Russian Identity and Language

By Sofia Solomonick

Jewish Family & Life (JFL Media), May 2006

The author describes the immigrant's search for identity. She argues that between two basic Zionist concepts - kibbutz galuyot, the ingathering of Diaspora Jews in Israel, and the sabra, the prickly pear that symbolize native Israelis - is buried a fundamental contradiction. As the early 20th century Zionists sought to distance themselves from the old image of a Jew, that anti-Diasporian sensibility in Israel promoted a "split" peoplehood. Russian immigrants, trying to preserve their Russian identity, are calling for legitimacy to live in "between" within a society that would be ready to treat them not as Russian expatriates, but as equal co-speakers in Israeli society.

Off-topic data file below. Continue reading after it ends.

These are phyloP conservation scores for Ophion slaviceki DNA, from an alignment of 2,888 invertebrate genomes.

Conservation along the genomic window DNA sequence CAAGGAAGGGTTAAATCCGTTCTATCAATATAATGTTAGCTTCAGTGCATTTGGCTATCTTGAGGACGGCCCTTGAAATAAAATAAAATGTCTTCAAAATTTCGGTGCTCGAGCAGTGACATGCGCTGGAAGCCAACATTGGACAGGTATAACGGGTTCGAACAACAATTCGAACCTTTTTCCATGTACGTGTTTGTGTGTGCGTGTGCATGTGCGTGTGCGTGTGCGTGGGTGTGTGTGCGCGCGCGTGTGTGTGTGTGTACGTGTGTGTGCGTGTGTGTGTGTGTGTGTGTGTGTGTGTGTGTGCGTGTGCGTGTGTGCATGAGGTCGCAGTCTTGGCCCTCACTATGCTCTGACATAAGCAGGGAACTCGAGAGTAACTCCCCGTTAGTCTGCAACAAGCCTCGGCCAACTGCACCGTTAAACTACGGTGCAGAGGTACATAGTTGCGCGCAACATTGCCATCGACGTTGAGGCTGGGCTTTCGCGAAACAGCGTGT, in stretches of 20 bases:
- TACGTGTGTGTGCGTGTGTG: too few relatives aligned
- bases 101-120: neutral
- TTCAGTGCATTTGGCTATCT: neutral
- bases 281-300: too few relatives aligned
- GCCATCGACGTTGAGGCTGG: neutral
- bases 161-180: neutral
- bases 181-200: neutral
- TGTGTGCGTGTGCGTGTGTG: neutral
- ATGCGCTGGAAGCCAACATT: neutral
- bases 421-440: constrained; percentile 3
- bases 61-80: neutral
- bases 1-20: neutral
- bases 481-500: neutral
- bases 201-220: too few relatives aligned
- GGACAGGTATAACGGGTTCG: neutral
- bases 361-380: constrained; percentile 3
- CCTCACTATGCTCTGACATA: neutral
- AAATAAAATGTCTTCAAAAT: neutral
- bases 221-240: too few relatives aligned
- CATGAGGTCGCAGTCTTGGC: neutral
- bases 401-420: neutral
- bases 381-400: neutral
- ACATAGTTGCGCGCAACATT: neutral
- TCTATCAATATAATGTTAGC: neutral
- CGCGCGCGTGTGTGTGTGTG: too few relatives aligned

Topic: History, Peoplehood, Aliyah, Soviet Jewry, Immigration, Acculturation, Nationalism, Zionism

Name of Publication: Sh'ma: A Journal of Jewish Ideas

Editor: Berrin, Susan

Volume/Issue: Vol.36/no.631

Page Number(s): 13-14

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Genre: Article

Coverage: Former Soviet Union (FSU) , Israel

Language: English

Copyright Holder: Publisher

Copyright Information: Download for personal use, freely distribute link

Bibliographic Information:
Solomonick, Sofia. Russian Identity and Language. Sh'ma: A Journal of Jewish Ideas. Jewish Family & Life (JFL Media). May 2006: 13-14.


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